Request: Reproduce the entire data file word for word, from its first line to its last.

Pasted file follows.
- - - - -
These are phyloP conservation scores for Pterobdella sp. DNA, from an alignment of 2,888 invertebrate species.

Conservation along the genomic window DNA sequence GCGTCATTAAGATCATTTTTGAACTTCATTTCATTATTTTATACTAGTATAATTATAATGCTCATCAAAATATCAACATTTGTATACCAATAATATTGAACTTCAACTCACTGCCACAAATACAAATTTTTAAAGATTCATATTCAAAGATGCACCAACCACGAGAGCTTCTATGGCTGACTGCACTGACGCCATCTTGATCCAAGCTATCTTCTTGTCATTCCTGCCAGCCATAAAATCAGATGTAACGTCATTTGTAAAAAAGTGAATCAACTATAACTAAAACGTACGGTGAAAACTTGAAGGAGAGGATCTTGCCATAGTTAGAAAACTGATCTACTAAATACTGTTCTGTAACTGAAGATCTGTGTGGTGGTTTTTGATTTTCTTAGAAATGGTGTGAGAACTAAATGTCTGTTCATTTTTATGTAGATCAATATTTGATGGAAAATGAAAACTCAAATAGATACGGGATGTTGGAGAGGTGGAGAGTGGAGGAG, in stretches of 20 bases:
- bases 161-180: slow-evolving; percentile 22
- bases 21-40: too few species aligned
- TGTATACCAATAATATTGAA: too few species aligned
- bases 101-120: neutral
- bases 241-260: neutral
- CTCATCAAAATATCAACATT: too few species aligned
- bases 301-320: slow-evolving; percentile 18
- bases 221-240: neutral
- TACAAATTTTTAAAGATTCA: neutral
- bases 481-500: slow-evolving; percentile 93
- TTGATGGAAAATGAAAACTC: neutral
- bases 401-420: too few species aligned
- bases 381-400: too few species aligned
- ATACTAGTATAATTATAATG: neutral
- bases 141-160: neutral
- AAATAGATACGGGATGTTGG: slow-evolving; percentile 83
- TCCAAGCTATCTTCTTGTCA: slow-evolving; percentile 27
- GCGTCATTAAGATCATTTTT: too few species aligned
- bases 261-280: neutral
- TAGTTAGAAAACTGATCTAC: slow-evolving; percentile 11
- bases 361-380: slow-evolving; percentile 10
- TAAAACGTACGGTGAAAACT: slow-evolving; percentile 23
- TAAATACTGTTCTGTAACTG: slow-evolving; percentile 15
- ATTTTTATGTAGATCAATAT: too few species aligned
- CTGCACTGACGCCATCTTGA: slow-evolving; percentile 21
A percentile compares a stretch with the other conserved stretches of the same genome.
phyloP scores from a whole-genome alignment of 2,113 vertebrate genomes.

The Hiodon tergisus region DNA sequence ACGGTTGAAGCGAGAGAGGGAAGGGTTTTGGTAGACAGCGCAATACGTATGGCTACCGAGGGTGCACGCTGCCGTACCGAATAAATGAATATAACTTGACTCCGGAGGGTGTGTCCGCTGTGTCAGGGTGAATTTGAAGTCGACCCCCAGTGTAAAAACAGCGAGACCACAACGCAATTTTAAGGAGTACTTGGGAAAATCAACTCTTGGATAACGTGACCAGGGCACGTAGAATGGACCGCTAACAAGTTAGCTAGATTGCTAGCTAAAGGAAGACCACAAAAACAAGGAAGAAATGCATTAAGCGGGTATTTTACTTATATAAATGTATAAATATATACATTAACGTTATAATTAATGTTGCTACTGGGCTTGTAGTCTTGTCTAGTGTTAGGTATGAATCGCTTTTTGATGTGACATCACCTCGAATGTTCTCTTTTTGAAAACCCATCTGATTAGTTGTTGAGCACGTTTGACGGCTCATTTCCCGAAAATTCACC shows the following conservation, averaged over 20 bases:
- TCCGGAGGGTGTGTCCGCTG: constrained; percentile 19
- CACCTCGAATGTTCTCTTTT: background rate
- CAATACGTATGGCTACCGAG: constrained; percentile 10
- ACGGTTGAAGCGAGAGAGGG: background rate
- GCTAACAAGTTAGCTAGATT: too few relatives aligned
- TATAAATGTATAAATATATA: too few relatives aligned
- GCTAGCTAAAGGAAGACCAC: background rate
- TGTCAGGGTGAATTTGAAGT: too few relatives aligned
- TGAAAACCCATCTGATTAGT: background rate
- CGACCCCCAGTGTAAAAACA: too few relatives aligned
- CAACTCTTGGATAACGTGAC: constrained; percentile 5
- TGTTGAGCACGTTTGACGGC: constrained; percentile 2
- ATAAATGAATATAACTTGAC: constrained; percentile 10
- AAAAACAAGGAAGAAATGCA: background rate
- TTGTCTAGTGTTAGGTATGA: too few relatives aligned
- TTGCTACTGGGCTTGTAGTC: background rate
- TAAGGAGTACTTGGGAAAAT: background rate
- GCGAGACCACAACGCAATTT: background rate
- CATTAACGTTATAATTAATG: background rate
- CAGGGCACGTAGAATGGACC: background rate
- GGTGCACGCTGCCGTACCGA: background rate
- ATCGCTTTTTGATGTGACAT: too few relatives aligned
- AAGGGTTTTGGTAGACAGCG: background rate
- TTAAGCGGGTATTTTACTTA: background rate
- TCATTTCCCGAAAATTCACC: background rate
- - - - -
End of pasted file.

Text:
These are phyloP conservation scores for Pterobdella sp. DNA, from an alignment of 2,888 invertebrate species.

Conservation along the genomic window DNA sequence GCGTCATTAAGATCATTTTTGAACTTCATTTCATTATTTTATACTAGTATAATTATAATGCTCATCAAAATATCAACATTTGTATACCAATAATATTGAACTTCAACTCACTGCCACAAATACAAATTTTTAAAGATTCATATTCAAAGATGCACCAACCACGAGAGCTTCTATGGCTGACTGCACTGACGCCATCTTGATCCAAGCTATCTTCTTGTCATTCCTGCCAGCCATAAAATCAGATGTAACGTCATTTGTAAAAAAGTGAATCAACTATAACTAAAACGTACGGTGAAAACTTGAAGGAGAGGATCTTGCCATAGTTAGAAAACTGATCTACTAAATACTGTTCTGTAACTGAAGATCTGTGTGGTGGTTTTTGATTTTCTTAGAAATGGTGTGAGAACTAAATGTCTGTTCATTTTTATGTAGATCAATATTTGATGGAAAATGAAAACTCAAATAGATACGGGATGTTGGAGAGGTGGAGAGTGGAGGAG, in stretches of 20 bases:
- bases 161-180: slow-evolving; percentile 22
- bases 21-40: too few species aligned
- TGTATACCAATAATATTGAA: too few species aligned
- bases 101-120: neutral
- bases 241-260: neutral
- CTCATCAAAATATCAACATT: too few species aligned
- bases 301-320: slow-evolving; percentile 18
- bases 221-240: neutral
- TACAAATTTTTAAAGATTCA: neutral
- bases 481-500: slow-evolving; percentile 93
- TTGATGGAAAATGAAAACTC: neutral
- bases 401-420: too few species aligned
- bases 381-400: too few species aligned
- ATACTAGTATAATTATAATG: neutral
- bases 141-160: neutral
- AAATAGATACGGGATGTTGG: slow-evolving; percentile 83
- TCCAAGCTATCTTCTTGTCA: slow-evolving; percentile 27
- GCGTCATTAAGATCATTTTT: too few species aligned
- bases 261-280: neutral
- TAGTTAGAAAACTGATCTAC: slow-evolving; percentile 11
- bases 361-380: slow-evolving; percentile 10
- TAAAACGTACGGTGAAAACT: slow-evolving; percentile 23
- TAAATACTGTTCTGTAACTG: slow-evolving; percentile 15
- ATTTTTATGTAGATCAATAT: too few species aligned
- CTGCACTGACGCCATCTTGA: slow-evolving; percentile 21
A percentile compares a stretch with the other conserved stretches of the same genome.
phyloP scores from a whole-genome alignment of 2,113 vertebrate genomes.

The Hiodon tergisus region DNA sequence ACGGTTGAAGCGAGAGAGGGAAGGGTTTTGGTAGACAGCGCAATACGTATGGCTACCGAGGGTGCACGCTGCCGTACCGAATAAATGAATATAACTTGACTCCGGAGGGTGTGTCCGCTGTGTCAGGGTGAATTTGAAGTCGACCCCCAGTGTAAAAACAGCGAGACCACAACGCAATTTTAAGGAGTACTTGGGAAAATCAACTCTTGGATAACGTGACCAGGGCACGTAGAATGGACCGCTAACAAGTTAGCTAGATTGCTAGCTAAAGGAAGACCACAAAAACAAGGAAGAAATGCATTAAGCGGGTATTTTACTTATATAAATGTATAAATATATACATTAACGTTATAATTAATGTTGCTACTGGGCTTGTAGTCTTGTCTAGTGTTAGGTATGAATCGCTTTTTGATGTGACATCACCTCGAATGTTCTCTTTTTGAAAACCCATCTGATTAGTTGTTGAGCACGTTTGACGGCTCATTTCCCGAAAATTCACC shows the following conservation, averaged over 20 bases:
- TCCGGAGGGTGTGTCCGCTG: constrained; percentile 19
- CACCTCGAATGTTCTCTTTT: background rate
- CAATACGTATGGCTACCGAG: constrained; percentile 10
- ACGGTTGAAGCGAGAGAGGG: background rate
- GCTAACAAGTTAGCTAGATT: too few relatives aligned
- TATAAATGTATAAATATATA: too few relatives aligned
- GCTAGCTAAAGGAAGACCAC: background rate
- TGTCAGGGTGAATTTGAAGT: too few relatives aligned
- TGAAAACCCATCTGATTAGT: background rate
- CGACCCCCAGTGTAAAAACA: too few relatives aligned
- CAACTCTTGGATAACGTGAC: constrained; percentile 5
- TGTTGAGCACGTTTGACGGC: constrained; percentile 2
- ATAAATGAATATAACTTGAC: constrained; percentile 10
- AAAAACAAGGAAGAAATGCA: background rate
- TTGTCTAGTGTTAGGTATGA: too few relatives aligned
- TTGCTACTGGGCTTGTAGTC: background rate
- TAAGGAGTACTTGGGAAAAT: background rate
- GCGAGACCACAACGCAATTT: background rate
- CATTAACGTTATAATTAATG: background rate
- CAGGGCACGTAGAATGGACC: background rate
- GGTGCACGCTGCCGTACCGA: background rate
- ATCGCTTTTTGATGTGACAT: too few relatives aligned
- AAGGGTTTTGGTAGACAGCG: background rate
- TTAAGCGGGTATTTTACTTA: background rate
- TCATTTCCCGAAAATTCACC: background rate